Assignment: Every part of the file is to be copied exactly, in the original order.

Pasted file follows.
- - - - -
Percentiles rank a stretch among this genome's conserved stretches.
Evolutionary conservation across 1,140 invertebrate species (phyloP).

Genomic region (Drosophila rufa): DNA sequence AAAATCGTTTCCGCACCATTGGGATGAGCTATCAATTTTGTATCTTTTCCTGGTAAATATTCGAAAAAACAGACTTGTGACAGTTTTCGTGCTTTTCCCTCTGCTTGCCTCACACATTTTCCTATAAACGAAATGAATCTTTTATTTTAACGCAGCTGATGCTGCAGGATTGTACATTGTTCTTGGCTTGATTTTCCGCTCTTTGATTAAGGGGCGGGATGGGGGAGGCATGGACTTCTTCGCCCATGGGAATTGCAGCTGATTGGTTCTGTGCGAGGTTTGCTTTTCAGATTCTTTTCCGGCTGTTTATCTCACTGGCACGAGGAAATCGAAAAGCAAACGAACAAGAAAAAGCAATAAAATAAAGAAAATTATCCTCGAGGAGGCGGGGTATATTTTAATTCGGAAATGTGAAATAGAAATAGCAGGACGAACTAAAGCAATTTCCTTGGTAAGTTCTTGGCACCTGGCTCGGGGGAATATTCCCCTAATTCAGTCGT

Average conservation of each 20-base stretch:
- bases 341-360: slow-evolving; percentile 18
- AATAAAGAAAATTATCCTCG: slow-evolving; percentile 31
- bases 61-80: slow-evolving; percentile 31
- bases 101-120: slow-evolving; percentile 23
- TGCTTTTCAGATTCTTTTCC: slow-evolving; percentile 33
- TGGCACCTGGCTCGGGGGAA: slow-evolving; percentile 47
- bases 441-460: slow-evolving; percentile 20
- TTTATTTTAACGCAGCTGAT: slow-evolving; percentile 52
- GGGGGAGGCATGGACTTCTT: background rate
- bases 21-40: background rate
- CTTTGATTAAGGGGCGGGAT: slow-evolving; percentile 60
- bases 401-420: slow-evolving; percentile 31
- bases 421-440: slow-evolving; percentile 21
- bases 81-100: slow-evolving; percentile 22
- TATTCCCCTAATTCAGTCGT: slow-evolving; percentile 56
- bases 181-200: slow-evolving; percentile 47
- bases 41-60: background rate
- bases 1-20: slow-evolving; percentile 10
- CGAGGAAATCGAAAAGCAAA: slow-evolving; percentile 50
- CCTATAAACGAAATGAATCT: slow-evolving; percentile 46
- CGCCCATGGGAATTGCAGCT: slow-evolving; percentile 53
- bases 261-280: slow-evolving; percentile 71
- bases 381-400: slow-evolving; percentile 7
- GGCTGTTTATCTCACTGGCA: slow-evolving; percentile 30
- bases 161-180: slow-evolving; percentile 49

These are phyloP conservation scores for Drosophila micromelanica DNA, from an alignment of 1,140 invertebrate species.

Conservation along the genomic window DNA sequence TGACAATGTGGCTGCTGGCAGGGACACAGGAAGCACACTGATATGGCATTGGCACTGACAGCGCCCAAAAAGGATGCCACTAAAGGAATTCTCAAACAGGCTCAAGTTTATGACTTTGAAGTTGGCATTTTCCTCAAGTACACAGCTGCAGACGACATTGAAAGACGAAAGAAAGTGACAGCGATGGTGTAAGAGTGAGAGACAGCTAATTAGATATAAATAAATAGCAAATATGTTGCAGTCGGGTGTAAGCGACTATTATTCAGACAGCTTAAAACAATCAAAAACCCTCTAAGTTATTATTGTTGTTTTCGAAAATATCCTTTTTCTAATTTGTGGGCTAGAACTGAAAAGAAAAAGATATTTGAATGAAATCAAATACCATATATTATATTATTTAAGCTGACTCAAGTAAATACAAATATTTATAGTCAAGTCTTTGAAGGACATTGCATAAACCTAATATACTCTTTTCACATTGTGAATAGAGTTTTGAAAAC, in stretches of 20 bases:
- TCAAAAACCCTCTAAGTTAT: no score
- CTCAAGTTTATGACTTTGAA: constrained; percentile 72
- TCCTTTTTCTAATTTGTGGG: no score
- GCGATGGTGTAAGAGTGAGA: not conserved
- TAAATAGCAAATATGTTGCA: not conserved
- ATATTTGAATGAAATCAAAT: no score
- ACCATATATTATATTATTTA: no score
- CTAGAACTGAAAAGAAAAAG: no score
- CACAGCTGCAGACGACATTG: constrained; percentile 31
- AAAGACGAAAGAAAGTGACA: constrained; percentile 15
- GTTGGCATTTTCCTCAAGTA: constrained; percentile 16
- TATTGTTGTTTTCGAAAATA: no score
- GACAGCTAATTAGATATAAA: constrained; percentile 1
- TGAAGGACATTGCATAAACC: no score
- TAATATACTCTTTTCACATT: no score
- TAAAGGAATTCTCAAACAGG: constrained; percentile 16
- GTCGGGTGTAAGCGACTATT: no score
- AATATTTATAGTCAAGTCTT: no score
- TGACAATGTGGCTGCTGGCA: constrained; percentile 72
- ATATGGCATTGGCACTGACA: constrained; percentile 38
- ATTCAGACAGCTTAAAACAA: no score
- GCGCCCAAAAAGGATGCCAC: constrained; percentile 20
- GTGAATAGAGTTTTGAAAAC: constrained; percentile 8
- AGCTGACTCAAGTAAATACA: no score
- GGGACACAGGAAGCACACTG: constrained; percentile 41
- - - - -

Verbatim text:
Percentiles rank a stretch among this genome's conserved stretches.
Evolutionary conservation across 1,140 invertebrate species (phyloP).

Genomic region (Drosophila rufa): DNA sequence AAAATCGTTTCCGCACCATTGGGATGAGCTATCAATTTTGTATCTTTTCCTGGTAAATATTCGAAAAAACAGACTTGTGACAGTTTTCGTGCTTTTCCCTCTGCTTGCCTCACACATTTTCCTATAAACGAAATGAATCTTTTATTTTAACGCAGCTGATGCTGCAGGATTGTACATTGTTCTTGGCTTGATTTTCCGCTCTTTGATTAAGGGGCGGGATGGGGGAGGCATGGACTTCTTCGCCCATGGGAATTGCAGCTGATTGGTTCTGTGCGAGGTTTGCTTTTCAGATTCTTTTCCGGCTGTTTATCTCACTGGCACGAGGAAATCGAAAAGCAAACGAACAAGAAAAAGCAATAAAATAAAGAAAATTATCCTCGAGGAGGCGGGGTATATTTTAATTCGGAAATGTGAAATAGAAATAGCAGGACGAACTAAAGCAATTTCCTTGGTAAGTTCTTGGCACCTGGCTCGGGGGAATATTCCCCTAATTCAGTCGT

Average conservation of each 20-base stretch:
- bases 341-360: slow-evolving; percentile 18
- AATAAAGAAAATTATCCTCG: slow-evolving; percentile 31
- bases 61-80: slow-evolving; percentile 31
- bases 101-120: slow-evolving; percentile 23
- TGCTTTTCAGATTCTTTTCC: slow-evolving; percentile 33
- TGGCACCTGGCTCGGGGGAA: slow-evolving; percentile 47
- bases 441-460: slow-evolving; percentile 20
- TTTATTTTAACGCAGCTGAT: slow-evolving; percentile 52
- GGGGGAGGCATGGACTTCTT: background rate
- bases 21-40: background rate
- CTTTGATTAAGGGGCGGGAT: slow-evolving; percentile 60
- bases 401-420: slow-evolving; percentile 31
- bases 421-440: slow-evolving; percentile 21
- bases 81-100: slow-evolving; percentile 22
- TATTCCCCTAATTCAGTCGT: slow-evolving; percentile 56
- bases 181-200: slow-evolving; percentile 47
- bases 41-60: background rate
- bases 1-20: slow-evolving; percentile 10
- CGAGGAAATCGAAAAGCAAA: slow-evolving; percentile 50
- CCTATAAACGAAATGAATCT: slow-evolving; percentile 46
- CGCCCATGGGAATTGCAGCT: slow-evolving; percentile 53
- bases 261-280: slow-evolving; percentile 71
- bases 381-400: slow-evolving; percentile 7
- GGCTGTTTATCTCACTGGCA: slow-evolving; percentile 30
- bases 161-180: slow-evolving; percentile 49

These are phyloP conservation scores for Drosophila micromelanica DNA, from an alignment of 1,140 invertebrate species.

Conservation along the genomic window DNA sequence TGACAATGTGGCTGCTGGCAGGGACACAGGAAGCACACTGATATGGCATTGGCACTGACAGCGCCCAAAAAGGATGCCACTAAAGGAATTCTCAAACAGGCTCAAGTTTATGACTTTGAAGTTGGCATTTTCCTCAAGTACACAGCTGCAGACGACATTGAAAGACGAAAGAAAGTGACAGCGATGGTGTAAGAGTGAGAGACAGCTAATTAGATATAAATAAATAGCAAATATGTTGCAGTCGGGTGTAAGCGACTATTATTCAGACAGCTTAAAACAATCAAAAACCCTCTAAGTTATTATTGTTGTTTTCGAAAATATCCTTTTTCTAATTTGTGGGCTAGAACTGAAAAGAAAAAGATATTTGAATGAAATCAAATACCATATATTATATTATTTAAGCTGACTCAAGTAAATACAAATATTTATAGTCAAGTCTTTGAAGGACATTGCATAAACCTAATATACTCTTTTCACATTGTGAATAGAGTTTTGAAAAC, in stretches of 20 bases:
- TCAAAAACCCTCTAAGTTAT: no score
- CTCAAGTTTATGACTTTGAA: constrained; percentile 72
- TCCTTTTTCTAATTTGTGGG: no score
- GCGATGGTGTAAGAGTGAGA: not conserved
- TAAATAGCAAATATGTTGCA: not conserved
- ATATTTGAATGAAATCAAAT: no score
- ACCATATATTATATTATTTA: no score
- CTAGAACTGAAAAGAAAAAG: no score
- CACAGCTGCAGACGACATTG: constrained; percentile 31
- AAAGACGAAAGAAAGTGACA: constrained; percentile 15
- GTTGGCATTTTCCTCAAGTA: constrained; percentile 16
- TATTGTTGTTTTCGAAAATA: no score
- GACAGCTAATTAGATATAAA: constrained; percentile 1
- TGAAGGACATTGCATAAACC: no score
- TAATATACTCTTTTCACATT: no score
- TAAAGGAATTCTCAAACAGG: constrained; percentile 16
- GTCGGGTGTAAGCGACTATT: no score
- AATATTTATAGTCAAGTCTT: no score
- TGACAATGTGGCTGCTGGCA: constrained; percentile 72
- ATATGGCATTGGCACTGACA: constrained; percentile 38
- ATTCAGACAGCTTAAAACAA: no score
- GCGCCCAAAAAGGATGCCAC: constrained; percentile 20
- GTGAATAGAGTTTTGAAAAC: constrained; percentile 8
- AGCTGACTCAAGTAAATACA: no score
- GGGACACAGGAAGCACACTG: constrained; percentile 41